CRTC ordered to investigate Canada’s large telecom carriers over high-pressure sales practices

The news comes four months after the CRTC told the PIAC the Commission wouldn’t launch an investigation

The federal government has directed Canada’s telecom watchdog to launch an investigation into allegations regarding high-pressure sales practices used by Canada’s “large telecommunications carriers.”

According to a June 14th, 2018 Innovation, Science and Economic Development Canada (ISED) backgrounder, the Governor in Council has directed the Canadian Radio-television and Telecommunications Commission (CRTC) to complete a report regarding the sales practices of Canada’s large carriers by February 28th, 2019.

A CRTC spokesperson confirmed that the Commission received the federal government’s request.

“We understand that there are growing concerns about this issue,” said a CRTC spokesperson in a June 14th, 2018 email to MobileSyrup. “We will announce next steps in due course.”

A letter penned by innovation minister Navdeep Bains to Matthew Boswell — the interim commissioner of competition at the Competition Bureau — further explains the federal government’s decision to investigate Canada’s largest carriers for their sales practices.

“In recent months, there has been a series of such reports alleging certain practices by sales agents of telecommunications carriers such as aggressive upselling or failing to provide necessary information for Canadians to make informed decisions,” wrote Bains, in his June 14th, 2018 letter to the Competition Bureau.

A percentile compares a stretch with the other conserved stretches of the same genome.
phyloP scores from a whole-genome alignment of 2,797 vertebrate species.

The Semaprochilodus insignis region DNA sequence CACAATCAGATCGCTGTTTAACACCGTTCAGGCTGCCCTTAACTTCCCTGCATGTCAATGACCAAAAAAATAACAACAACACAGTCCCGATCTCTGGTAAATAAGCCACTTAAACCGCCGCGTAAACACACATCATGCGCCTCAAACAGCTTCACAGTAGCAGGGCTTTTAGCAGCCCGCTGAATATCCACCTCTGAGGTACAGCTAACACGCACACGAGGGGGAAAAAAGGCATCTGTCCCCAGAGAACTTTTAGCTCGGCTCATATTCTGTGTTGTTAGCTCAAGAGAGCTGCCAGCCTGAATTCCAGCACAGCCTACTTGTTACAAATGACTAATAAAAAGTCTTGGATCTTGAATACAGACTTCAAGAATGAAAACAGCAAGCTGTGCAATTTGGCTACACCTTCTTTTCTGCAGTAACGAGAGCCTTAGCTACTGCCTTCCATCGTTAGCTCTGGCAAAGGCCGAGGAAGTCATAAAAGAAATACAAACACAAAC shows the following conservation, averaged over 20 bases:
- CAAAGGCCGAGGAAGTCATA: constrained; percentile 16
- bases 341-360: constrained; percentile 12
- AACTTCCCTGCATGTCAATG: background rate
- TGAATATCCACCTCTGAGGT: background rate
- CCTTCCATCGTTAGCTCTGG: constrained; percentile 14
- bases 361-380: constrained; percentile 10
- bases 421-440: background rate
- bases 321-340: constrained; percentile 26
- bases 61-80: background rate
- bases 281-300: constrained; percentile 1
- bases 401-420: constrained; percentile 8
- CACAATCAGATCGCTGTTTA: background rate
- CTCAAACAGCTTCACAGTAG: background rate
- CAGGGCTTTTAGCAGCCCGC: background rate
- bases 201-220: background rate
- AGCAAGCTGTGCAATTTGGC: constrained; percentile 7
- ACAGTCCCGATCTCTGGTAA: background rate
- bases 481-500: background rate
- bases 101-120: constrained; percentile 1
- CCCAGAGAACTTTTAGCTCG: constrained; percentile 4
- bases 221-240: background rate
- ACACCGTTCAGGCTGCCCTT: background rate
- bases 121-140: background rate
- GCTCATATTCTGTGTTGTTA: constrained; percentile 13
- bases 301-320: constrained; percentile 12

“There are reports that these practices exploit the unequal level of information possessed by sales agents relative to consumers and that vulnerable Canadians are more likely to be harmed.”

“In recent months, there has been a series of such reports alleging certain practices by sales agents of telecommunications carriers such as aggressive upselling…” — Navdeep Bains, ISED

Bains’ letter references reports alleging that Canadian carriers repeatedly engaged in unsavoury and harmful sales practices, often upselling products and services to customers who are uninformed or unaware.

The largest telecommunications companies in Canada are Rogers, Bell, Telus, Shaw and Quebecor.

The letter further requests that the Competition Bureau aid the CRTC in its sales practice investigation.

“In recognition that you and your officials have expertise and experience with respect to deceptive marketing practices that could be useful in assessing the reports of high pressure sales tactics, I request that you assist the CRTC in its inquiry leading to the report in the manner and to the extent that you judge appropriate,” wrote Bains.

Great news for the PIAC

Today’s announcement comes roughly four months after CRTC chairperson Ian Scott confirmed that the Commission would not conduct an investigation into unsavoury telecom sales practices at the request of the Public Interest Advocacy Centre (PIAC).

In Scott’s February 14th, 2018 letter to the PIAC, he argued that Canadians already have a number of avenues in order to submit complaints about telecom sales.

“If Canadians consider that their wireless, internet, home phone or TV service provider has not provided clear and accurate information to them about their [contracts], or is not acting in a manner consistent with the CRTC’s Wireless Code or Television Provider Service Code, they should first try to resolve the issue with their service provider,” said Scott, in the February 14th letter.